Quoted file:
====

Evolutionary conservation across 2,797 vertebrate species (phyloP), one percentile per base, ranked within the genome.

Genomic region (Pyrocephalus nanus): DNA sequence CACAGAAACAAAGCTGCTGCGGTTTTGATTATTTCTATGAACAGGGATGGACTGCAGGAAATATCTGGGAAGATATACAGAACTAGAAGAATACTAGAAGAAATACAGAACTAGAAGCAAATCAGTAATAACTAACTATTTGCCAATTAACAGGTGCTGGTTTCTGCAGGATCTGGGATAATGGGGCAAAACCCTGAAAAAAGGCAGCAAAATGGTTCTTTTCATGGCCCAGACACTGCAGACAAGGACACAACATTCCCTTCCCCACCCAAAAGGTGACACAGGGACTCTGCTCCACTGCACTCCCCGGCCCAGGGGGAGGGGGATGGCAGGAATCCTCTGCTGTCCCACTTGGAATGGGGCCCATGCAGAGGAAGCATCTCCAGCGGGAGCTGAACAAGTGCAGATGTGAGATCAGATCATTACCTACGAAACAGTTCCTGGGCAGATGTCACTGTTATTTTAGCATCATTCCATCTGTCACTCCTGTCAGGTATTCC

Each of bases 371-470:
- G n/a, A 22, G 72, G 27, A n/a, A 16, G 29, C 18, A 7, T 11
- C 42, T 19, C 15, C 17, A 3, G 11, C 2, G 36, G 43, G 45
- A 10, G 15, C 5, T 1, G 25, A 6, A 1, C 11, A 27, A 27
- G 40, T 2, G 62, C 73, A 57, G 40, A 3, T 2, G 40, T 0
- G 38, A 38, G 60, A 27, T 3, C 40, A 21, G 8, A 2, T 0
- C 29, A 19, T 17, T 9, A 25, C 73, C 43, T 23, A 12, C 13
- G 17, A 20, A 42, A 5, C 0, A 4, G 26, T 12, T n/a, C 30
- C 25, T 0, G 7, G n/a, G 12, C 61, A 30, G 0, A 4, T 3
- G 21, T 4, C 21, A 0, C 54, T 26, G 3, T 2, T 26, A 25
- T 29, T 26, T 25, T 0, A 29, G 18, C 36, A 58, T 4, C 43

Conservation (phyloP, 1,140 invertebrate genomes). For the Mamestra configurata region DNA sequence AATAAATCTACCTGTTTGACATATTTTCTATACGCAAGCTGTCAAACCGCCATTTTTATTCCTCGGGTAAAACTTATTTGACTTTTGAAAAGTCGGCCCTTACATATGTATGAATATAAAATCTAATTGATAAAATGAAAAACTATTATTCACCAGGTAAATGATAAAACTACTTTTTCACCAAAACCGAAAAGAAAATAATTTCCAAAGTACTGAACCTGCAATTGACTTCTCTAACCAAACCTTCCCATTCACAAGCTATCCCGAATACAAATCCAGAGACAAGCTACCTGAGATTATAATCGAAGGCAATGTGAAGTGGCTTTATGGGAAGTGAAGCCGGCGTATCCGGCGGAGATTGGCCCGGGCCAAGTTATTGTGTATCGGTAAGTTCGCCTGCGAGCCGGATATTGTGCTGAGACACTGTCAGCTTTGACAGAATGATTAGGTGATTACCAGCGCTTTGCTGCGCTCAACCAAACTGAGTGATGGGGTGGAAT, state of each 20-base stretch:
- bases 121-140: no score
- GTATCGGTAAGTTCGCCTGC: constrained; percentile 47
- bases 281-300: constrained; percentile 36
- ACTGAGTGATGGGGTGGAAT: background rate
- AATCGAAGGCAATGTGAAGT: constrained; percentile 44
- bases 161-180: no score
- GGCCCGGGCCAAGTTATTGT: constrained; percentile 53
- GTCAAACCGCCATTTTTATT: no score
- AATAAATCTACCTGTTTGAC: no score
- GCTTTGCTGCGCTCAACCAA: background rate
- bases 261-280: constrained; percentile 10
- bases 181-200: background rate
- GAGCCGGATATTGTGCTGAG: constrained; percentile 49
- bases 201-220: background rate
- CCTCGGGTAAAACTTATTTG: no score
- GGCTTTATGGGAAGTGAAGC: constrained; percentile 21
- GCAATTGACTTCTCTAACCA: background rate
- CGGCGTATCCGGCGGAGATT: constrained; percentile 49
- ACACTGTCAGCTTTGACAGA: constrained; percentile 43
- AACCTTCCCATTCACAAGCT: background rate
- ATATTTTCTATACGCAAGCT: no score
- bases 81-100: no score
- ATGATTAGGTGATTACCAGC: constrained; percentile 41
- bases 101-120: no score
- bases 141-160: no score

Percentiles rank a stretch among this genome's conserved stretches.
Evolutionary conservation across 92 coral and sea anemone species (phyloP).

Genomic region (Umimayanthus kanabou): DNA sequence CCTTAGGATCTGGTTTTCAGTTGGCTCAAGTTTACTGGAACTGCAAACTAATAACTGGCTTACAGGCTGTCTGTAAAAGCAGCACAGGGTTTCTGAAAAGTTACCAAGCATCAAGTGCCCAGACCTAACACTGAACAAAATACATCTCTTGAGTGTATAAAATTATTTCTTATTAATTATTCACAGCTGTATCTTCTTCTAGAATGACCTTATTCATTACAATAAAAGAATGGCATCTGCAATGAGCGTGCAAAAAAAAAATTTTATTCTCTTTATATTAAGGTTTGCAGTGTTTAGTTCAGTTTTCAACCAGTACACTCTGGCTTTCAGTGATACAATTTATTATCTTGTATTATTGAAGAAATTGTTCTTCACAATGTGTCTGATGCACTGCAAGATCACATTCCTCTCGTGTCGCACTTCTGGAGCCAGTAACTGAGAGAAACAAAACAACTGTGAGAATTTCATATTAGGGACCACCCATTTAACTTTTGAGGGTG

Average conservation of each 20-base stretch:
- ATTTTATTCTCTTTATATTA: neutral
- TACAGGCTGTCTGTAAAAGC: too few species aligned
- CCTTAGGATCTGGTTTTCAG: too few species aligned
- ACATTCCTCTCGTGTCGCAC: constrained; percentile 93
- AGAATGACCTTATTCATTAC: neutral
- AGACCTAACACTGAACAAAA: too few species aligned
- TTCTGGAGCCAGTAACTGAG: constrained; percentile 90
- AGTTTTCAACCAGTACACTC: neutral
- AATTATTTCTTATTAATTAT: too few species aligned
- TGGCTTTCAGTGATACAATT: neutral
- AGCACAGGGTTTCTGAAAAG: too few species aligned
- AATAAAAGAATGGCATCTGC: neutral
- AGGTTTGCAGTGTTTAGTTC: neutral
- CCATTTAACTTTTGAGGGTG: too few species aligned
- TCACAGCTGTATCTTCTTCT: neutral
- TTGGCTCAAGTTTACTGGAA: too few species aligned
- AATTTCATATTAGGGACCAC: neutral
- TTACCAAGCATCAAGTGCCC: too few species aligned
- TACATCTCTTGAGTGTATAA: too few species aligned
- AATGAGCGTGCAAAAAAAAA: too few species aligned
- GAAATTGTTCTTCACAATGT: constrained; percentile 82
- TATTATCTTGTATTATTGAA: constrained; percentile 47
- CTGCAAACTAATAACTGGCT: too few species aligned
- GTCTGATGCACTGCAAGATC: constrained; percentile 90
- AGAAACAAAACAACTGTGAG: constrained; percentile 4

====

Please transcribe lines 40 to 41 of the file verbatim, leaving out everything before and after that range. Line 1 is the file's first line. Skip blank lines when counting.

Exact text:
Percentiles rank a stretch among this genome's conserved stretches.
Evolutionary conservation across 92 coral and sea anemone species (phyloP).